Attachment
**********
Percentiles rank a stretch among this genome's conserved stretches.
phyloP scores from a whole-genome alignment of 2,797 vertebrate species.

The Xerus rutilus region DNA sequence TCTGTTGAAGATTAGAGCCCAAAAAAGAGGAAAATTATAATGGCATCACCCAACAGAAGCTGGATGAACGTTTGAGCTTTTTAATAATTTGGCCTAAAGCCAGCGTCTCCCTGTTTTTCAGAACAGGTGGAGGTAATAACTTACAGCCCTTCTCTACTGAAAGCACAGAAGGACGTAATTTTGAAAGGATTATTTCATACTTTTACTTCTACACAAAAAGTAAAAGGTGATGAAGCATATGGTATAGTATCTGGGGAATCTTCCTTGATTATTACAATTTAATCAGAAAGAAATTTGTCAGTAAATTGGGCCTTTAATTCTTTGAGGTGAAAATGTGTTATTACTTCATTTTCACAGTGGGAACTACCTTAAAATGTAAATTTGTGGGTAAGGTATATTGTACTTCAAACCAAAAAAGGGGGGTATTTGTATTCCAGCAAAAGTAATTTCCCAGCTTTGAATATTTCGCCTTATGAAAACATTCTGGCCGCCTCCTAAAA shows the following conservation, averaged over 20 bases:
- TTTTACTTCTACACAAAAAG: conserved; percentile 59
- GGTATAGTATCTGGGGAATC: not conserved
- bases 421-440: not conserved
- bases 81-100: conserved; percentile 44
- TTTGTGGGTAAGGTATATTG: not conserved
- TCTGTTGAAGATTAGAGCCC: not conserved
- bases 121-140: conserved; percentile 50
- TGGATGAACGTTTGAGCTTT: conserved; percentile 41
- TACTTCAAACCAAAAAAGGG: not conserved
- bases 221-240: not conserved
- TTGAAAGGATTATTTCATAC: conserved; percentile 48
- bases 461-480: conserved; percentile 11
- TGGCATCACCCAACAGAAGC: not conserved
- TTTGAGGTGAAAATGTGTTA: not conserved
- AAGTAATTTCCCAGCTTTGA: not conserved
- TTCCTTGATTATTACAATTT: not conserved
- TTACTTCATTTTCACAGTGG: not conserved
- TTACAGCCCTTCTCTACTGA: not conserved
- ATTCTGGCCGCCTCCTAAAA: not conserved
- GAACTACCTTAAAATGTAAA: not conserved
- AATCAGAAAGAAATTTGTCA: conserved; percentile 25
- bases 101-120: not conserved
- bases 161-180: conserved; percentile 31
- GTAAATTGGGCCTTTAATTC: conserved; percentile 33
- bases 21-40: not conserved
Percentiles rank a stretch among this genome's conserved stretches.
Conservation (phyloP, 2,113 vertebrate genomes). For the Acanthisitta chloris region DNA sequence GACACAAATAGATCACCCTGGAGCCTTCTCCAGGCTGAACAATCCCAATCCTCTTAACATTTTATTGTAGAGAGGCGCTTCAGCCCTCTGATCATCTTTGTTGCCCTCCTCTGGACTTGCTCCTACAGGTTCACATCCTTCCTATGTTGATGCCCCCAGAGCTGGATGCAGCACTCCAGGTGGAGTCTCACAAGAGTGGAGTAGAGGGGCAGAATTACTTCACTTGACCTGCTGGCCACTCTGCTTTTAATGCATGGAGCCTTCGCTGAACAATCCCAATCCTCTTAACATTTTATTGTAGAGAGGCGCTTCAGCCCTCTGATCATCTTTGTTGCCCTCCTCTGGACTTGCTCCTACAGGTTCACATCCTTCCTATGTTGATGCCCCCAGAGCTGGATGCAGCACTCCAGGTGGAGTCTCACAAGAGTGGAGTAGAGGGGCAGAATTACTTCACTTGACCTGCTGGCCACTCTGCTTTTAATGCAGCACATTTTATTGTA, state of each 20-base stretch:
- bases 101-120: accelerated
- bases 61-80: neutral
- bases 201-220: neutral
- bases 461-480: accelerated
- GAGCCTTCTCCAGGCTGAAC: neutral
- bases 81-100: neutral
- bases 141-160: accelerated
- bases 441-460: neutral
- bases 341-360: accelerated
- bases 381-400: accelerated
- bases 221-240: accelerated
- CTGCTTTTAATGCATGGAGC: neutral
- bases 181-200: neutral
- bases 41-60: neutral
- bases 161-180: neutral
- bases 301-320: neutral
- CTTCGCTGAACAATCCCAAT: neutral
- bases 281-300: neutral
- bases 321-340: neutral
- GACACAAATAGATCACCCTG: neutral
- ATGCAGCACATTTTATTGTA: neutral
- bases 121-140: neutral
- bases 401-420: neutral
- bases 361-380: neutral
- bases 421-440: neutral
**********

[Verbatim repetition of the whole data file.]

Percentiles rank a stretch among this genome's conserved stretches.
phyloP scores from a whole-genome alignment of 2,797 vertebrate species.

The Xerus rutilus region DNA sequence TCTGTTGAAGATTAGAGCCCAAAAAAGAGGAAAATTATAATGGCATCACCCAACAGAAGCTGGATGAACGTTTGAGCTTTTTAATAATTTGGCCTAAAGCCAGCGTCTCCCTGTTTTTCAGAACAGGTGGAGGTAATAACTTACAGCCCTTCTCTACTGAAAGCACAGAAGGACGTAATTTTGAAAGGATTATTTCATACTTTTACTTCTACACAAAAAGTAAAAGGTGATGAAGCATATGGTATAGTATCTGGGGAATCTTCCTTGATTATTACAATTTAATCAGAAAGAAATTTGTCAGTAAATTGGGCCTTTAATTCTTTGAGGTGAAAATGTGTTATTACTTCATTTTCACAGTGGGAACTACCTTAAAATGTAAATTTGTGGGTAAGGTATATTGTACTTCAAACCAAAAAAGGGGGGTATTTGTATTCCAGCAAAAGTAATTTCCCAGCTTTGAATATTTCGCCTTATGAAAACATTCTGGCCGCCTCCTAAAA shows the following conservation, averaged over 20 bases:
- TTTTACTTCTACACAAAAAG: conserved; percentile 59
- GGTATAGTATCTGGGGAATC: not conserved
- bases 421-440: not conserved
- bases 81-100: conserved; percentile 44
- TTTGTGGGTAAGGTATATTG: not conserved
- TCTGTTGAAGATTAGAGCCC: not conserved
- bases 121-140: conserved; percentile 50
- TGGATGAACGTTTGAGCTTT: conserved; percentile 41
- TACTTCAAACCAAAAAAGGG: not conserved
- bases 221-240: not conserved
- TTGAAAGGATTATTTCATAC: conserved; percentile 48
- bases 461-480: conserved; percentile 11
- TGGCATCACCCAACAGAAGC: not conserved
- TTTGAGGTGAAAATGTGTTA: not conserved
- AAGTAATTTCCCAGCTTTGA: not conserved
- TTCCTTGATTATTACAATTT: not conserved
- TTACTTCATTTTCACAGTGG: not conserved
- TTACAGCCCTTCTCTACTGA: not conserved
- ATTCTGGCCGCCTCCTAAAA: not conserved
- GAACTACCTTAAAATGTAAA: not conserved
- AATCAGAAAGAAATTTGTCA: conserved; percentile 25
- bases 101-120: not conserved
- bases 161-180: conserved; percentile 31
- GTAAATTGGGCCTTTAATTC: conserved; percentile 33
- bases 21-40: not conserved
Percentiles rank a stretch among this genome's conserved stretches.
Conservation (phyloP, 2,113 vertebrate genomes). For the Acanthisitta chloris region DNA sequence GACACAAATAGATCACCCTGGAGCCTTCTCCAGGCTGAACAATCCCAATCCTCTTAACATTTTATTGTAGAGAGGCGCTTCAGCCCTCTGATCATCTTTGTTGCCCTCCTCTGGACTTGCTCCTACAGGTTCACATCCTTCCTATGTTGATGCCCCCAGAGCTGGATGCAGCACTCCAGGTGGAGTCTCACAAGAGTGGAGTAGAGGGGCAGAATTACTTCACTTGACCTGCTGGCCACTCTGCTTTTAATGCATGGAGCCTTCGCTGAACAATCCCAATCCTCTTAACATTTTATTGTAGAGAGGCGCTTCAGCCCTCTGATCATCTTTGTTGCCCTCCTCTGGACTTGCTCCTACAGGTTCACATCCTTCCTATGTTGATGCCCCCAGAGCTGGATGCAGCACTCCAGGTGGAGTCTCACAAGAGTGGAGTAGAGGGGCAGAATTACTTCACTTGACCTGCTGGCCACTCTGCTTTTAATGCAGCACATTTTATTGTA, state of each 20-base stretch:
- bases 101-120: accelerated
- bases 61-80: neutral
- bases 201-220: neutral
- bases 461-480: accelerated
- GAGCCTTCTCCAGGCTGAAC: neutral
- bases 81-100: neutral
- bases 141-160: accelerated
- bases 441-460: neutral
- bases 341-360: accelerated
- bases 381-400: accelerated
- bases 221-240: accelerated
- CTGCTTTTAATGCATGGAGC: neutral
- bases 181-200: neutral
- bases 41-60: neutral
- bases 161-180: neutral
- bases 301-320: neutral
- CTTCGCTGAACAATCCCAAT: neutral
- bases 281-300: neutral
- bases 321-340: neutral
- GACACAAATAGATCACCCTG: neutral
- ATGCAGCACATTTTATTGTA: neutral
- bases 121-140: neutral
- bases 401-420: neutral
- bases 361-380: neutral
- bases 421-440: neutral